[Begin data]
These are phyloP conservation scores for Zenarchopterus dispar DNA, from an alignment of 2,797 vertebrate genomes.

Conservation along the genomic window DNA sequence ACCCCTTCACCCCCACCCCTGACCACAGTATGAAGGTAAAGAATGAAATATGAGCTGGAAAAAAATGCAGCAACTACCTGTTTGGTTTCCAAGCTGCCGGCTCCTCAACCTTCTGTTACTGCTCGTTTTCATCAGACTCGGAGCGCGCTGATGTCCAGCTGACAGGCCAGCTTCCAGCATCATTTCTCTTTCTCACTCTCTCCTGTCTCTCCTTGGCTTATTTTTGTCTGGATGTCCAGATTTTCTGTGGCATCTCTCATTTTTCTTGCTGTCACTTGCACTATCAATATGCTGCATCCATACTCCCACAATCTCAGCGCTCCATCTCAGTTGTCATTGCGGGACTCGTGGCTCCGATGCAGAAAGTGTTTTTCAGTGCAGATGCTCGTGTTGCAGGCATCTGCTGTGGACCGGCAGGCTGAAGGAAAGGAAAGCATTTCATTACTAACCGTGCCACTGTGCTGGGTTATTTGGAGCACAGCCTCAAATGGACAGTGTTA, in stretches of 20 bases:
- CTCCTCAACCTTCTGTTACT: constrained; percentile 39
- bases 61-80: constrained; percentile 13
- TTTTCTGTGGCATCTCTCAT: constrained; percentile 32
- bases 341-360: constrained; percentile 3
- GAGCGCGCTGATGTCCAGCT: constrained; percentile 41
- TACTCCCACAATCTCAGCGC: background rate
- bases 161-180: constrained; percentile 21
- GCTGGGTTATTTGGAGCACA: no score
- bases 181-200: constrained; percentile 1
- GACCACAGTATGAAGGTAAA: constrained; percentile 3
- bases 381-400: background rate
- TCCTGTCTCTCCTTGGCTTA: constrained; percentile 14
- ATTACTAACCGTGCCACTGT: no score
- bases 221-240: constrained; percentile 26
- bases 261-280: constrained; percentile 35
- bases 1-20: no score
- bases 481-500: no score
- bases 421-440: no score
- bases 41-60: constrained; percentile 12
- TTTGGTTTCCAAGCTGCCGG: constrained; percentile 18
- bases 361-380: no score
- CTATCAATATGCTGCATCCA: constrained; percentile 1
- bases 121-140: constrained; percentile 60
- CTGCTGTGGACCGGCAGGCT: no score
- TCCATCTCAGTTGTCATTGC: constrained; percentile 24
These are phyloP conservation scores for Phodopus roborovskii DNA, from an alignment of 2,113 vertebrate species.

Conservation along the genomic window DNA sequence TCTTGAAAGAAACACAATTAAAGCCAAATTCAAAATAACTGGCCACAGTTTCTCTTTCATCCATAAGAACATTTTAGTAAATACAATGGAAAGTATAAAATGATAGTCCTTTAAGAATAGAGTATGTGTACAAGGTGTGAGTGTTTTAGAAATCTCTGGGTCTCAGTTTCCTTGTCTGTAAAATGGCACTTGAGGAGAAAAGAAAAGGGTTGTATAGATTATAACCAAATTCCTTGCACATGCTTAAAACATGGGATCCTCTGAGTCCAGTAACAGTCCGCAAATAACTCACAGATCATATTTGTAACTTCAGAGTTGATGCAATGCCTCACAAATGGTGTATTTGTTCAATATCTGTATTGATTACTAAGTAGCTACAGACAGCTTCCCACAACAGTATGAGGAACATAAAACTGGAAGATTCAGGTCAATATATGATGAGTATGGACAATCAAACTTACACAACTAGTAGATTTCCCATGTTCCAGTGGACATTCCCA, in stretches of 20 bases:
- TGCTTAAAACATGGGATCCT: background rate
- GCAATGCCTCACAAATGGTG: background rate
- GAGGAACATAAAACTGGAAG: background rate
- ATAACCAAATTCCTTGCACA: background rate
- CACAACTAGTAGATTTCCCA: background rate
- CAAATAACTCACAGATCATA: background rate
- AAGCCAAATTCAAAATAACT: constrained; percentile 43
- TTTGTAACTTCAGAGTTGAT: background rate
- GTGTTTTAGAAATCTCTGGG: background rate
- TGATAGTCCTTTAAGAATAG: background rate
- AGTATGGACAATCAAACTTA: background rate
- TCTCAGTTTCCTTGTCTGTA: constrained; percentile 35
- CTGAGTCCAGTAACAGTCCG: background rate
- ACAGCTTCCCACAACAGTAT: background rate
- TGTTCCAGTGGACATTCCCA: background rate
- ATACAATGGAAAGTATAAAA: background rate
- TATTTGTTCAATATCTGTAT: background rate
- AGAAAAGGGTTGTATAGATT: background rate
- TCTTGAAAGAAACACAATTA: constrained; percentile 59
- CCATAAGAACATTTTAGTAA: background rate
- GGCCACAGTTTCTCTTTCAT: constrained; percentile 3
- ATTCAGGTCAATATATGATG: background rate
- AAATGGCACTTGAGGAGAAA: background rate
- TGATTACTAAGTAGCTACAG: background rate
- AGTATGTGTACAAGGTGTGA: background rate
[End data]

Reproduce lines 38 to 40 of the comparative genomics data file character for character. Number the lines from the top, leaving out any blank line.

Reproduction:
- GTGTTTTAGAAATCTCTGGG: background rate
- TGATAGTCCTTTAAGAATAG: background rate
- AGTATGGACAATCAAACTTA: background rate